Philippines president says he killed three people as mayor
THE President of the Philippines says he gunned down three people while serving as the mayor of Davao City.
Rodrego Duterte told reporters in Manila on Friday he killed the people, believed to be suspects in a crime, to make an example for police officers.
His comments built on a private speech delivered to business executives where he admitted to personally killing people.
According to the New York Times, Duterte told reporters he would patrol the streets looking for trouble.
"I was really looking for a confrontation, so I could kill," he said.
Since taking power, Duterte's anti-drug campaign has allowed for the execution of more than 3000 people.
Suspected drug users and dealers have been gunned down in the street, often without proof they had committed a crime.
Duterte's admission gained attention in Australia earlier this week after right-wing federal MP George Christensen praised his actions.
In a post on his official Facebook page, Christensen shared a news story on Duterte's speech admitting to killing suspected criminals.
"A leader who personally sees off drug dealers?" Christensen said.
"And the problem is?"
The post prompted backlash across Australia.
Christensen later shared a lengthy clarification where he said Duterte was lying about his claims he killed people.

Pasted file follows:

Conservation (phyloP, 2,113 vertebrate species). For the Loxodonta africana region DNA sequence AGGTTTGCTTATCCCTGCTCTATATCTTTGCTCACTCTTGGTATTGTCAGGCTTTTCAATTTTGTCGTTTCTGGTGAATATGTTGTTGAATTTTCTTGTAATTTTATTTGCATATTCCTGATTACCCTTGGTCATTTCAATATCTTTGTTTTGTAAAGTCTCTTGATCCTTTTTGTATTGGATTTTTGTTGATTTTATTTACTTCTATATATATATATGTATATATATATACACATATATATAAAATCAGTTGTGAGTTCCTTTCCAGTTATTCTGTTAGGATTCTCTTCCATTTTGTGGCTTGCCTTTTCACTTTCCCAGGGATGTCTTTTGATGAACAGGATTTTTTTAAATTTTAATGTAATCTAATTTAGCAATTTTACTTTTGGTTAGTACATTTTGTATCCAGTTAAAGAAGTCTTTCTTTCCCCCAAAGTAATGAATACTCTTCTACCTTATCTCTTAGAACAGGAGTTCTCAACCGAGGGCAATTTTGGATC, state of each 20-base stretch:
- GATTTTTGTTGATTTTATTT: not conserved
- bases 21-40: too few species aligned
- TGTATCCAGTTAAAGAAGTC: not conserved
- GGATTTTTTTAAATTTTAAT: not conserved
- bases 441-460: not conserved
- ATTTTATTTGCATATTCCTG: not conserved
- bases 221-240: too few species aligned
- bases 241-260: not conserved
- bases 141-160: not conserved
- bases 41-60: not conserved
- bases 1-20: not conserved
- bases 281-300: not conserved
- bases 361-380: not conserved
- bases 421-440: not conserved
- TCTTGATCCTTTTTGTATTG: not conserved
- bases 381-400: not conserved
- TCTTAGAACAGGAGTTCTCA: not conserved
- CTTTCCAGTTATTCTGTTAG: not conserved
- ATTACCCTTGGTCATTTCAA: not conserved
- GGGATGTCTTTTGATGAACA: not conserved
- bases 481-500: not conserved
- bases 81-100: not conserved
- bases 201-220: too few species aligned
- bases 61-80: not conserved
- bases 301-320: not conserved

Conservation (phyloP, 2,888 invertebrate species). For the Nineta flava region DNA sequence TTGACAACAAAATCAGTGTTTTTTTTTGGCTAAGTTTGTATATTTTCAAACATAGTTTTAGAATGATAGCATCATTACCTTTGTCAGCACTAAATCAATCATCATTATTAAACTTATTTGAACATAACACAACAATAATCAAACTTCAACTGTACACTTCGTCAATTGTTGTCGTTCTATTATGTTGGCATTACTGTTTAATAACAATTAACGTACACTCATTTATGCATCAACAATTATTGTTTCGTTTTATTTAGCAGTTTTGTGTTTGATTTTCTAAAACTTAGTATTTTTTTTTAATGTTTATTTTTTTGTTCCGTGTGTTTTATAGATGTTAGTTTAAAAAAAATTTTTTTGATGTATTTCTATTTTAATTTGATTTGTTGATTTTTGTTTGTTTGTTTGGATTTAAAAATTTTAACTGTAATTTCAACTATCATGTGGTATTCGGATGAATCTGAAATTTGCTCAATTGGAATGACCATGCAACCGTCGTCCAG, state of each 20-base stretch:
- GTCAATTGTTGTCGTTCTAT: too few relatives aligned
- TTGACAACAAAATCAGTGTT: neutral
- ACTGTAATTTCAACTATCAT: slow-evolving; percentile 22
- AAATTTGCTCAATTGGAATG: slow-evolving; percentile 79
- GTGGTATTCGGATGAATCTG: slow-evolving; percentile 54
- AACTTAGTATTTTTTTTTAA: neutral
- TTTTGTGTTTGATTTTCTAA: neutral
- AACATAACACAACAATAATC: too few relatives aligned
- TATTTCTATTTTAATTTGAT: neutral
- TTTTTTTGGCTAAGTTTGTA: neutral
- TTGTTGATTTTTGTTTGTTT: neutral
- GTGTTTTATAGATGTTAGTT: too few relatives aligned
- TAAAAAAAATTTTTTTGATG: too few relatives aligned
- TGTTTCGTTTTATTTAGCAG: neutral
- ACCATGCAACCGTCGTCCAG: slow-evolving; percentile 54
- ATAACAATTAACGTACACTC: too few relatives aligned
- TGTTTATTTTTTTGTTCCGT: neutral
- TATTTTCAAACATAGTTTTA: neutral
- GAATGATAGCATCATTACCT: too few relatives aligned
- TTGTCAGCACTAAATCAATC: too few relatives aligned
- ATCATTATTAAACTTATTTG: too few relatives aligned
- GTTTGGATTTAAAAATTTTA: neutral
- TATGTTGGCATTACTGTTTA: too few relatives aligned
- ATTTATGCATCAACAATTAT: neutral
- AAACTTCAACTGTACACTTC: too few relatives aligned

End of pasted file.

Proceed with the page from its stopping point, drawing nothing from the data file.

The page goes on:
"He's just blustering to look macho," Christensen said.
He praised the country's hard stance on drugs and called for Australia to "step up the fight" against its own drug use.
"I don't advocated (sic) for armed politicians shooting drug traffickers in the street but I would love to see a round up of all known and suspected traffickers and producers and some serious questioning and interrogation by police," he said.
On Friday afternoon, Christensen again shared comments on the Philippines drug war on social media.
"As the re-appointed chair of the Australia-Philippines Parliamentary Network, I've taken some time out of the electorate - at my own cost - to further diplomatic relations between Australia and our good friends in the Philippines," he said.
"Joined by our wonderful Ambassador Amanda Gorely, I was able to have a great yarn with House of Representatives Speaker "Bebot" Alvarez in the Philippines Congress."
"We talked principally about President Duterte's war on drugs. We in the West can sit back and attack the Philippines for its hardline approach to drugs, but I think our approach has actually let down the victims of drug crime - that is, those who are addicted to the stuff and their families. Instead of sneering, perhaps we could learn a thing or two from the Philippines experience. Speaker Alvarez tells me their overall crime rates in Metro Manila are down some 50%!"
Christensen said he also met with House National Defence & Security Committee chairman Amado Espino to talk terrorism in the region.